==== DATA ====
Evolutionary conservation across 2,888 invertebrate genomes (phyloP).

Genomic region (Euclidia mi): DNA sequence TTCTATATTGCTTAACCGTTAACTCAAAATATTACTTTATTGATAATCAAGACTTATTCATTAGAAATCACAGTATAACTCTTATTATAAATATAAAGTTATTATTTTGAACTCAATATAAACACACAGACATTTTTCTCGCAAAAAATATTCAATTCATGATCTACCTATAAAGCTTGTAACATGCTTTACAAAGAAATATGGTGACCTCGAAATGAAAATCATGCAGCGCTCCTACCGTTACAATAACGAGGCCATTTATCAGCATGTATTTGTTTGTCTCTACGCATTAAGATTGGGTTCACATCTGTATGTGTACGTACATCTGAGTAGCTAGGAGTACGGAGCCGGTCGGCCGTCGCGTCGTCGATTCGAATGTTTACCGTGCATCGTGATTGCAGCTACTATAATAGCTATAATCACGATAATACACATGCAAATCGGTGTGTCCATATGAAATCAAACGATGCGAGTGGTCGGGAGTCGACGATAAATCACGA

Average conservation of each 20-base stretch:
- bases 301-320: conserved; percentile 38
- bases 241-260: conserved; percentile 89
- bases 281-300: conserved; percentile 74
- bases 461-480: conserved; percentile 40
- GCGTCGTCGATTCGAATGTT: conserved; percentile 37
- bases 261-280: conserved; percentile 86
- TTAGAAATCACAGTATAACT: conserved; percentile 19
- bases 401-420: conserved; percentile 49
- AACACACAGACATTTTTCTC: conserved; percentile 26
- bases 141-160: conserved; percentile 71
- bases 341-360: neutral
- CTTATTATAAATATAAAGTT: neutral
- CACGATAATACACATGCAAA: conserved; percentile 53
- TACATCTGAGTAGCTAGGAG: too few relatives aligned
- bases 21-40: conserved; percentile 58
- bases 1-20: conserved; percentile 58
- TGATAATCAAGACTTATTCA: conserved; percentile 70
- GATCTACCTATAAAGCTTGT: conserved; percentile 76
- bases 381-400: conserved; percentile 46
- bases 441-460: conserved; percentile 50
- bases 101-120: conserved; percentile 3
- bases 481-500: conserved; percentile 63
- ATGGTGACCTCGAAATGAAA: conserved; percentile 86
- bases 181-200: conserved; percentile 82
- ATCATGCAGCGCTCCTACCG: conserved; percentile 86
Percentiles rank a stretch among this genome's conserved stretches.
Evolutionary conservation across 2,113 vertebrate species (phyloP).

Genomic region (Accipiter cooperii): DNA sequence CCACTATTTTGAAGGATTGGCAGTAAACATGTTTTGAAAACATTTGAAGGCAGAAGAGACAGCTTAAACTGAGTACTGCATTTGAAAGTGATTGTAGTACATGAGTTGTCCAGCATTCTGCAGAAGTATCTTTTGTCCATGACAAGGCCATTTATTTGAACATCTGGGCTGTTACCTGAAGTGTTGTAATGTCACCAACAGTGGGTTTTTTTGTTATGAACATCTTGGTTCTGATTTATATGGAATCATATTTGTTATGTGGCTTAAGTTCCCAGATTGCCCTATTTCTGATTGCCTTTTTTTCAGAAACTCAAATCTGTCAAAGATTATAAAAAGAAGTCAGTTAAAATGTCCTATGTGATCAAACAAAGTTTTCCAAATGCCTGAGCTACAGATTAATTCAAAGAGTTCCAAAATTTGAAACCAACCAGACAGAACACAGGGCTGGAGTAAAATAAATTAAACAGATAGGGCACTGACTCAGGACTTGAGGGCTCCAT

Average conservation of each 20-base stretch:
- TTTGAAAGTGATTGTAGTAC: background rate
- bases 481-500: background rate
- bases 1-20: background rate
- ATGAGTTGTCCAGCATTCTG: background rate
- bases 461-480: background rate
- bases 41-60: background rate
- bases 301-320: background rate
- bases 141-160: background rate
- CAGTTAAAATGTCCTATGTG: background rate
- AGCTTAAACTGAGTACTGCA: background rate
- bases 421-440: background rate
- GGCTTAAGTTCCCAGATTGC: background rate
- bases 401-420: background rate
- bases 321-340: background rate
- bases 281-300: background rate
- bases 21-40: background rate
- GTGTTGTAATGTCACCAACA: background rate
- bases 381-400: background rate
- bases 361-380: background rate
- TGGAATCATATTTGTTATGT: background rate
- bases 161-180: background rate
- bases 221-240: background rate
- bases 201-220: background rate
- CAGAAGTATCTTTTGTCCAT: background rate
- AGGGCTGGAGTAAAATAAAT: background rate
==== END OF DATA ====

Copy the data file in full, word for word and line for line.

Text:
Evolutionary conservation across 2,888 invertebrate genomes (phyloP).

Genomic region (Euclidia mi): DNA sequence TTCTATATTGCTTAACCGTTAACTCAAAATATTACTTTATTGATAATCAAGACTTATTCATTAGAAATCACAGTATAACTCTTATTATAAATATAAAGTTATTATTTTGAACTCAATATAAACACACAGACATTTTTCTCGCAAAAAATATTCAATTCATGATCTACCTATAAAGCTTGTAACATGCTTTACAAAGAAATATGGTGACCTCGAAATGAAAATCATGCAGCGCTCCTACCGTTACAATAACGAGGCCATTTATCAGCATGTATTTGTTTGTCTCTACGCATTAAGATTGGGTTCACATCTGTATGTGTACGTACATCTGAGTAGCTAGGAGTACGGAGCCGGTCGGCCGTCGCGTCGTCGATTCGAATGTTTACCGTGCATCGTGATTGCAGCTACTATAATAGCTATAATCACGATAATACACATGCAAATCGGTGTGTCCATATGAAATCAAACGATGCGAGTGGTCGGGAGTCGACGATAAATCACGA

Average conservation of each 20-base stretch:
- bases 301-320: conserved; percentile 38
- bases 241-260: conserved; percentile 89
- bases 281-300: conserved; percentile 74
- bases 461-480: conserved; percentile 40
- GCGTCGTCGATTCGAATGTT: conserved; percentile 37
- bases 261-280: conserved; percentile 86
- TTAGAAATCACAGTATAACT: conserved; percentile 19
- bases 401-420: conserved; percentile 49
- AACACACAGACATTTTTCTC: conserved; percentile 26
- bases 141-160: conserved; percentile 71
- bases 341-360: neutral
- CTTATTATAAATATAAAGTT: neutral
- CACGATAATACACATGCAAA: conserved; percentile 53
- TACATCTGAGTAGCTAGGAG: too few relatives aligned
- bases 21-40: conserved; percentile 58
- bases 1-20: conserved; percentile 58
- TGATAATCAAGACTTATTCA: conserved; percentile 70
- GATCTACCTATAAAGCTTGT: conserved; percentile 76
- bases 381-400: conserved; percentile 46
- bases 441-460: conserved; percentile 50
- bases 101-120: conserved; percentile 3
- bases 481-500: conserved; percentile 63
- ATGGTGACCTCGAAATGAAA: conserved; percentile 86
- bases 181-200: conserved; percentile 82
- ATCATGCAGCGCTCCTACCG: conserved; percentile 86
Percentiles rank a stretch among this genome's conserved stretches.
Evolutionary conservation across 2,113 vertebrate species (phyloP).

Genomic region (Accipiter cooperii): DNA sequence CCACTATTTTGAAGGATTGGCAGTAAACATGTTTTGAAAACATTTGAAGGCAGAAGAGACAGCTTAAACTGAGTACTGCATTTGAAAGTGATTGTAGTACATGAGTTGTCCAGCATTCTGCAGAAGTATCTTTTGTCCATGACAAGGCCATTTATTTGAACATCTGGGCTGTTACCTGAAGTGTTGTAATGTCACCAACAGTGGGTTTTTTTGTTATGAACATCTTGGTTCTGATTTATATGGAATCATATTTGTTATGTGGCTTAAGTTCCCAGATTGCCCTATTTCTGATTGCCTTTTTTTCAGAAACTCAAATCTGTCAAAGATTATAAAAAGAAGTCAGTTAAAATGTCCTATGTGATCAAACAAAGTTTTCCAAATGCCTGAGCTACAGATTAATTCAAAGAGTTCCAAAATTTGAAACCAACCAGACAGAACACAGGGCTGGAGTAAAATAAATTAAACAGATAGGGCACTGACTCAGGACTTGAGGGCTCCAT

Average conservation of each 20-base stretch:
- TTTGAAAGTGATTGTAGTAC: background rate
- bases 481-500: background rate
- bases 1-20: background rate
- ATGAGTTGTCCAGCATTCTG: background rate
- bases 461-480: background rate
- bases 41-60: background rate
- bases 301-320: background rate
- bases 141-160: background rate
- CAGTTAAAATGTCCTATGTG: background rate
- AGCTTAAACTGAGTACTGCA: background rate
- bases 421-440: background rate
- GGCTTAAGTTCCCAGATTGC: background rate
- bases 401-420: background rate
- bases 321-340: background rate
- bases 281-300: background rate
- bases 21-40: background rate
- GTGTTGTAATGTCACCAACA: background rate
- bases 381-400: background rate
- bases 361-380: background rate
- TGGAATCATATTTGTTATGT: background rate
- bases 161-180: background rate
- bases 221-240: background rate
- bases 201-220: background rate
- CAGAAGTATCTTTTGTCCAT: background rate
- AGGGCTGGAGTAAAATAAAT: background rate